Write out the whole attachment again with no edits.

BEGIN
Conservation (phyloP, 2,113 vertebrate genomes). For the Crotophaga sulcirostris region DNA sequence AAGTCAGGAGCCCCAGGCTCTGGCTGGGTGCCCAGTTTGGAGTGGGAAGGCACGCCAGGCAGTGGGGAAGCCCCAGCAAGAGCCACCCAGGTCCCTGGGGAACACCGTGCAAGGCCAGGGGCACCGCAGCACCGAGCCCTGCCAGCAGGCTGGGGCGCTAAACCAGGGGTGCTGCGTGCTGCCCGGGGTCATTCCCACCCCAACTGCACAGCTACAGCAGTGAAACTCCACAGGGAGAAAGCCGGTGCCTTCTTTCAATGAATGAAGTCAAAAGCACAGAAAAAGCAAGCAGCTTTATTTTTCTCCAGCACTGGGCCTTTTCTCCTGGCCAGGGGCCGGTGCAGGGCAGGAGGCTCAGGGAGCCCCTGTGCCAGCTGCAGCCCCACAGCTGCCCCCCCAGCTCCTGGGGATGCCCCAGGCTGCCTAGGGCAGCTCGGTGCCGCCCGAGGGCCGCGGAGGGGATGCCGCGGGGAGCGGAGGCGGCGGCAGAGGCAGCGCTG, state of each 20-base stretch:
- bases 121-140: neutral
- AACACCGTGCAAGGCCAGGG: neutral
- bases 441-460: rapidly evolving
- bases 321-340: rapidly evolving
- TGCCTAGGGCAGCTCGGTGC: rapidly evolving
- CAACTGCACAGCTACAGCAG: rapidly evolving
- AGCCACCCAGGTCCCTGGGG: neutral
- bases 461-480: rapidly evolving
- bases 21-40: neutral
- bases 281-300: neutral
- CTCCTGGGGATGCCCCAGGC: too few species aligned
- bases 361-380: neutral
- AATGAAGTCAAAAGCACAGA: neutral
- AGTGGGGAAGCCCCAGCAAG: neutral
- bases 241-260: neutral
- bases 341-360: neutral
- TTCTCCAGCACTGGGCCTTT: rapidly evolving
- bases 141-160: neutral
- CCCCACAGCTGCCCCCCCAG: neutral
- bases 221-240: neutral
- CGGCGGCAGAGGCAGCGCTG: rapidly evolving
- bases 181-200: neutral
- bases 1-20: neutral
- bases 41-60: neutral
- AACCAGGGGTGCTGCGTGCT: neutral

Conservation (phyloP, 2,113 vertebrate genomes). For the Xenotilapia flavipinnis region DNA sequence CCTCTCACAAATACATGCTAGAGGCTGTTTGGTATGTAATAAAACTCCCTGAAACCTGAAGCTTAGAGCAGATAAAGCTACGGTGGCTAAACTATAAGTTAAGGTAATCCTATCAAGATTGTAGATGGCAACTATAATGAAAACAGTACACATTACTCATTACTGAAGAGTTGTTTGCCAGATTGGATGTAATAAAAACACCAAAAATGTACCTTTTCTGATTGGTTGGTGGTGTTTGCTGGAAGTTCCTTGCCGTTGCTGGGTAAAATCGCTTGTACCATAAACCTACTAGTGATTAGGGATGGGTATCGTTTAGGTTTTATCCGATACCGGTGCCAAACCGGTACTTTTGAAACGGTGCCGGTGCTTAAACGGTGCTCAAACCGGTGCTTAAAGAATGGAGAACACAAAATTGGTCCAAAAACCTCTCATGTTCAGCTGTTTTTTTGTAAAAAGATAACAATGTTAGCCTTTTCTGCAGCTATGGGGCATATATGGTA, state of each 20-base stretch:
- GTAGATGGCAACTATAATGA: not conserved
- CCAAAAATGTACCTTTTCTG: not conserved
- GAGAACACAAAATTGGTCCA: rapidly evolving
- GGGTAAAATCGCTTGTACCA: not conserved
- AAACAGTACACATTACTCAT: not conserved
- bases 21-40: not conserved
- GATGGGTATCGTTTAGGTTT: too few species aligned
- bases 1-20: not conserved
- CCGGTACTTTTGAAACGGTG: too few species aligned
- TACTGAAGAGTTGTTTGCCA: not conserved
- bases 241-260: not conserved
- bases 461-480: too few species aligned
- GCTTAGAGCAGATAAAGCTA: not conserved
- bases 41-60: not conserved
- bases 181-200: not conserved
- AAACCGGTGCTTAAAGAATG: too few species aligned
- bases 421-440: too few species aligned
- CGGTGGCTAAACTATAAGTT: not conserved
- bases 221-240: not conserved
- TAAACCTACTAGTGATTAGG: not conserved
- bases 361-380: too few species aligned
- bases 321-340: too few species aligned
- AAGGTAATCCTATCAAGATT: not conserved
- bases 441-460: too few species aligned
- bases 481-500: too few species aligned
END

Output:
Conservation (phyloP, 2,113 vertebrate genomes). For the Crotophaga sulcirostris region DNA sequence AAGTCAGGAGCCCCAGGCTCTGGCTGGGTGCCCAGTTTGGAGTGGGAAGGCACGCCAGGCAGTGGGGAAGCCCCAGCAAGAGCCACCCAGGTCCCTGGGGAACACCGTGCAAGGCCAGGGGCACCGCAGCACCGAGCCCTGCCAGCAGGCTGGGGCGCTAAACCAGGGGTGCTGCGTGCTGCCCGGGGTCATTCCCACCCCAACTGCACAGCTACAGCAGTGAAACTCCACAGGGAGAAAGCCGGTGCCTTCTTTCAATGAATGAAGTCAAAAGCACAGAAAAAGCAAGCAGCTTTATTTTTCTCCAGCACTGGGCCTTTTCTCCTGGCCAGGGGCCGGTGCAGGGCAGGAGGCTCAGGGAGCCCCTGTGCCAGCTGCAGCCCCACAGCTGCCCCCCCAGCTCCTGGGGATGCCCCAGGCTGCCTAGGGCAGCTCGGTGCCGCCCGAGGGCCGCGGAGGGGATGCCGCGGGGAGCGGAGGCGGCGGCAGAGGCAGCGCTG, state of each 20-base stretch:
- bases 121-140: neutral
- AACACCGTGCAAGGCCAGGG: neutral
- bases 441-460: rapidly evolving
- bases 321-340: rapidly evolving
- TGCCTAGGGCAGCTCGGTGC: rapidly evolving
- CAACTGCACAGCTACAGCAG: rapidly evolving
- AGCCACCCAGGTCCCTGGGG: neutral
- bases 461-480: rapidly evolving
- bases 21-40: neutral
- bases 281-300: neutral
- CTCCTGGGGATGCCCCAGGC: too few species aligned
- bases 361-380: neutral
- AATGAAGTCAAAAGCACAGA: neutral
- AGTGGGGAAGCCCCAGCAAG: neutral
- bases 241-260: neutral
- bases 341-360: neutral
- TTCTCCAGCACTGGGCCTTT: rapidly evolving
- bases 141-160: neutral
- CCCCACAGCTGCCCCCCCAG: neutral
- bases 221-240: neutral
- CGGCGGCAGAGGCAGCGCTG: rapidly evolving
- bases 181-200: neutral
- bases 1-20: neutral
- bases 41-60: neutral
- AACCAGGGGTGCTGCGTGCT: neutral

Conservation (phyloP, 2,113 vertebrate genomes). For the Xenotilapia flavipinnis region DNA sequence CCTCTCACAAATACATGCTAGAGGCTGTTTGGTATGTAATAAAACTCCCTGAAACCTGAAGCTTAGAGCAGATAAAGCTACGGTGGCTAAACTATAAGTTAAGGTAATCCTATCAAGATTGTAGATGGCAACTATAATGAAAACAGTACACATTACTCATTACTGAAGAGTTGTTTGCCAGATTGGATGTAATAAAAACACCAAAAATGTACCTTTTCTGATTGGTTGGTGGTGTTTGCTGGAAGTTCCTTGCCGTTGCTGGGTAAAATCGCTTGTACCATAAACCTACTAGTGATTAGGGATGGGTATCGTTTAGGTTTTATCCGATACCGGTGCCAAACCGGTACTTTTGAAACGGTGCCGGTGCTTAAACGGTGCTCAAACCGGTGCTTAAAGAATGGAGAACACAAAATTGGTCCAAAAACCTCTCATGTTCAGCTGTTTTTTTGTAAAAAGATAACAATGTTAGCCTTTTCTGCAGCTATGGGGCATATATGGTA, state of each 20-base stretch:
- GTAGATGGCAACTATAATGA: not conserved
- CCAAAAATGTACCTTTTCTG: not conserved
- GAGAACACAAAATTGGTCCA: rapidly evolving
- GGGTAAAATCGCTTGTACCA: not conserved
- AAACAGTACACATTACTCAT: not conserved
- bases 21-40: not conserved
- GATGGGTATCGTTTAGGTTT: too few species aligned
- bases 1-20: not conserved
- CCGGTACTTTTGAAACGGTG: too few species aligned
- TACTGAAGAGTTGTTTGCCA: not conserved
- bases 241-260: not conserved
- bases 461-480: too few species aligned
- GCTTAGAGCAGATAAAGCTA: not conserved
- bases 41-60: not conserved
- bases 181-200: not conserved
- AAACCGGTGCTTAAAGAATG: too few species aligned
- bases 421-440: too few species aligned
- CGGTGGCTAAACTATAAGTT: not conserved
- bases 221-240: not conserved
- TAAACCTACTAGTGATTAGG: not conserved
- bases 361-380: too few species aligned
- bases 321-340: too few species aligned
- AAGGTAATCCTATCAAGATT: not conserved
- bases 441-460: too few species aligned
- bases 481-500: too few species aligned